For a government with this type of attitude toward culture, the avant-garde and international art presented by SOC causes the worst kind of discomfort: It is nontraditional and fiercely ambiguous, in contrast to the government's fondness for, as Hoang put it, "traditional culture and 'the Vietnamese way of life' that can counteract the changes [in] economics, the U.S. style of life." Conceptual art is particularly suspect for its foreign flavor, for its flouting of social-realist demands to convey revolutionary messages, and for its encouragement of the bourgeois individualism of open interpretation. Hoang explained that "in the past, ambiguous work was counterrevolutionary. [The government] hates this kind of work, and ambivalence, too." Hoang spent more than three years in jail in the 1980s for writing what the Communist government said was "ambiguous, reactionary" poetry.
The reasons for some of the SOC cuts, however, were not ambiguous at all. One of the censored pieces was Jean-Luc Godard's Far From Vietnam--a particularly resonant decision given that the director had been denied permission by the Vietnamese to film his pro-North Vietnam film during the war. "They can't accept that events during that period are narrated by anyone other than them," said Gaweewong. Also cut were works by pre-war Southern artists or by those seen as sympathetic to [South Vietnam's] cause, including art by Sue Hajdu, cofounder of the Saigon artists' initiative A Little Blah Blah and a former codirector of the SOC project. "Two million dead soldiers are cut out," she said. "The South is not allowed to represent itself. You're not allowed to remember it was a civil war."
Irreverent conceptual works such as Hoang's were tossed; pictures of female nudes were clipped from Ly Hoang Ly's giant installation outside the Southern Women's Museum; and Nguyen Quang Huy's Unknown Women piece, initially approved, seemed to run afoul of the authorities for the "disrespect" shown to the Buddha statues and for mentioning police harassment. In perhaps its most telling cut, the government censored Yoko Ono's interactive work My Mother Is Beautiful, in which she encouraged spectators to draw and write about their mothers on a giant scroll of paper. "The government is afraid of what people will write," said Gaweewong. "They won't be able to control it."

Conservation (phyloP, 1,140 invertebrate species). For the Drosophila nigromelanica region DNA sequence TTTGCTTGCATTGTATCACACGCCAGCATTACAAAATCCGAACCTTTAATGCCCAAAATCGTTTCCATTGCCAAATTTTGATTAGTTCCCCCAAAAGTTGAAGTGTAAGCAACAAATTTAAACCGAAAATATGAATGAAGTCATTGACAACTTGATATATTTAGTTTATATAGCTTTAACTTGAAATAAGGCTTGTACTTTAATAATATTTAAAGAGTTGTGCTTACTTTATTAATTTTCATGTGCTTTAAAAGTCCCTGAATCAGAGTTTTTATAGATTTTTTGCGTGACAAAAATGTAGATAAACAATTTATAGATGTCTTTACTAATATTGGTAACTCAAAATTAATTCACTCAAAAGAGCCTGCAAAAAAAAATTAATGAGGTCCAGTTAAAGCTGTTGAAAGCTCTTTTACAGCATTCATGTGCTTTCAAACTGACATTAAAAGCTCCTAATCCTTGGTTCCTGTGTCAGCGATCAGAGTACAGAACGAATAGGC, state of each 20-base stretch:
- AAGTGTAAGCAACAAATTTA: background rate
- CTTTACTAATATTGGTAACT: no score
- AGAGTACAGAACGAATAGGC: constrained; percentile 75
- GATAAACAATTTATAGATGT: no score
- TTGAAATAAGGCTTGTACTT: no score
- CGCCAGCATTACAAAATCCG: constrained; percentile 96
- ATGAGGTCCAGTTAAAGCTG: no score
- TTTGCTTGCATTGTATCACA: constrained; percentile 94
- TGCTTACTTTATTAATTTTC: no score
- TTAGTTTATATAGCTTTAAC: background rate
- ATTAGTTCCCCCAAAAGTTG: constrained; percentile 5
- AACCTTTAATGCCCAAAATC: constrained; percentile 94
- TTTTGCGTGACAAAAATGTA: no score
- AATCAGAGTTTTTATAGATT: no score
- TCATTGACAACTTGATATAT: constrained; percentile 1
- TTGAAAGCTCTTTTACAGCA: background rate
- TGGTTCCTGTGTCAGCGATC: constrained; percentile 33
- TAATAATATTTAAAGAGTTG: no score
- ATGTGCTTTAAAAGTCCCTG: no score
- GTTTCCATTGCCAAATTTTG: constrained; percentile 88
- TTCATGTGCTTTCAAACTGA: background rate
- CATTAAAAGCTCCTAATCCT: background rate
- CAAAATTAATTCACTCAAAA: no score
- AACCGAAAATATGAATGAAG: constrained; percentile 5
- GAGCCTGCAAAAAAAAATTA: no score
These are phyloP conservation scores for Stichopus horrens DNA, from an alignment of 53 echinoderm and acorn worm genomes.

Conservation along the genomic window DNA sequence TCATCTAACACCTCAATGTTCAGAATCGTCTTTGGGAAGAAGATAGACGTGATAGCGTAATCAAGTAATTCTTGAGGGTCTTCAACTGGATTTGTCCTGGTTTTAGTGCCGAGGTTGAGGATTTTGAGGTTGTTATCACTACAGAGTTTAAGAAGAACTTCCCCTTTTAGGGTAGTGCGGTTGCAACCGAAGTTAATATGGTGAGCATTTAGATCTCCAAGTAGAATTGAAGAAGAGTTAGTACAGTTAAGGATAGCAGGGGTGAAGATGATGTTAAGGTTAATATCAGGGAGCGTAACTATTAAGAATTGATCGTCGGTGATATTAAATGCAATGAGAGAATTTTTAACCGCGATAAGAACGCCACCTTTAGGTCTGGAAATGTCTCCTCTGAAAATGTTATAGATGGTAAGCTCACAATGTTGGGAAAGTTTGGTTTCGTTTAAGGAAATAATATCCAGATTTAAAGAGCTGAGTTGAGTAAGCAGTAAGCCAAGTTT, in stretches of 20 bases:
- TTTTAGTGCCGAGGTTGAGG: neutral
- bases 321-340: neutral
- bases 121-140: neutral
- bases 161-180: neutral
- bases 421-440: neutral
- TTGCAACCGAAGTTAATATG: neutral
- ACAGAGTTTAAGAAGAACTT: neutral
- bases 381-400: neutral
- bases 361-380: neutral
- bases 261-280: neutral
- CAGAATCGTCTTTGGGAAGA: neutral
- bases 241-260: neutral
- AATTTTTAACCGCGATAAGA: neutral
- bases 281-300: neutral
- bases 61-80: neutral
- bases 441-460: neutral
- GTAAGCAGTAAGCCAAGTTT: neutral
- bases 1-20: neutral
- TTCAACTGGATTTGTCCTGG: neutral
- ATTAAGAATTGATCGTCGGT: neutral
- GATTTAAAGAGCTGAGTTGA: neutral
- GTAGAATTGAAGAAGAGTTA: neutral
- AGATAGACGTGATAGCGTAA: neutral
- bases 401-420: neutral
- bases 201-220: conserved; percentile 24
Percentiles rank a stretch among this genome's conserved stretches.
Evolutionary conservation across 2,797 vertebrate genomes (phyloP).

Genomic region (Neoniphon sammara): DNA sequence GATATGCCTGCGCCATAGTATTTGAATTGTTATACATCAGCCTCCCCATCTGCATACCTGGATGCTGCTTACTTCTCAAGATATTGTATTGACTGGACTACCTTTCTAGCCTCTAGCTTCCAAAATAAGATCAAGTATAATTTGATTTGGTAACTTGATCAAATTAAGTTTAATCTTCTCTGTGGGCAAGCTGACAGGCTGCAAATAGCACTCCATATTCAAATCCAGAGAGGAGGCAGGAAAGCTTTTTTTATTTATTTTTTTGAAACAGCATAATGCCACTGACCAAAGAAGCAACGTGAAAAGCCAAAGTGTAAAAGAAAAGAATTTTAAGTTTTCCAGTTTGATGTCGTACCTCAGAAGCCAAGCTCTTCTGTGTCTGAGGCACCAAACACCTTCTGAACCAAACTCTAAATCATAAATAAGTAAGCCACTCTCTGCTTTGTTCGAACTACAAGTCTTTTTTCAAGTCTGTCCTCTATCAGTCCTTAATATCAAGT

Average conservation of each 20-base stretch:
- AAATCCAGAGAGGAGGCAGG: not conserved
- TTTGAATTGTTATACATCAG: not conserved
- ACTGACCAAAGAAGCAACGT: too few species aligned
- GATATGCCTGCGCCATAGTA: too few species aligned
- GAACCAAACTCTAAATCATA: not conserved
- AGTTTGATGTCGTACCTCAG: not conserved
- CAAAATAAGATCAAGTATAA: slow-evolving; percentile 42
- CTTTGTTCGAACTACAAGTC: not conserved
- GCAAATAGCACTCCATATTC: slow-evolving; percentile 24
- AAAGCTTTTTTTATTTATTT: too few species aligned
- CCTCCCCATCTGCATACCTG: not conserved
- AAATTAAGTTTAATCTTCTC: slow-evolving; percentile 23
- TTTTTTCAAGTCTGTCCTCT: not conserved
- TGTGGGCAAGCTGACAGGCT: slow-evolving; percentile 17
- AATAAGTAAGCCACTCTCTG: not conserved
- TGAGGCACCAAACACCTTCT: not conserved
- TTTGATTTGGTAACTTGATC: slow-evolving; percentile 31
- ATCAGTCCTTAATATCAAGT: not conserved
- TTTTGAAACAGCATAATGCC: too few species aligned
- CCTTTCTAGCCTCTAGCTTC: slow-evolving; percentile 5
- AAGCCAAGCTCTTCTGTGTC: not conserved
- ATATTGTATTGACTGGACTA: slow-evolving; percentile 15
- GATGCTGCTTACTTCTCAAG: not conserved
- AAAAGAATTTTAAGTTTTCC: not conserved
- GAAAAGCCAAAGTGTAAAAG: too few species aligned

Gaweewong is uncertain about the likelihood of holding the second and third chapters of SOC, which were to focus on public art and community-oriented processes of creating art. "This word 'liberation'--that's the real question now. The Vietnamese say they've liberated themselves from the Chinese, the French, the Americans, but now the government is oppressing its own people even as [it] seek[s] economic 'openness.' Is that what 'liberation' means in Vietnam?"
SOC also faces the distrust of artists over its nonprofit status. Because there is no way to register a nonprofit organization in Vietnam, SOC registered as a private company and immediately inherited all of the enmity artists have traditionally felt toward corrupt business interests. "We came into a place where people have no idea about NGOs [nongovernmental organizations]," said Gaweewong. "They think it is a money-laundering thing" for shadowy business or government interests. Artists began to whisper about financial accountability and whether the SOC staff was making money off the art somehow.
Do, in charge of negotiating with the government and connecting with the Vietnamese arts community, was openly criticized by artists and critics at SOC open sessions. "No one wants to work with me," she said, tears welling in her eyes. "But ... [n]ow everyone talks about us all over the world and we have a show. What do people want from me?" Perhaps they would have wanted her to be more of an advocate against the government, but Do did not see this as her role. "The government manages the country, and has to guide the country according to the government's philosophy. Artists should have their freedom, but ... artists need to follow society--they are also citizens."
For Do, SOC seemed less an innovative art project than a piece of PR. "Four years ago, no one talked about our scene--they went to Hanoi for art. On Monday, we were all over the news," said Do. "I sold several lacquerwares yesterday. More people are coming to buy art, and that's the point of SOC. More people coming, spending on art, that's how Vietnamese art can survive." That's a vision--art as capitalism--that the government would probably approve.
Noy Thrupkaew is a senior correspondent for The American Prospect.…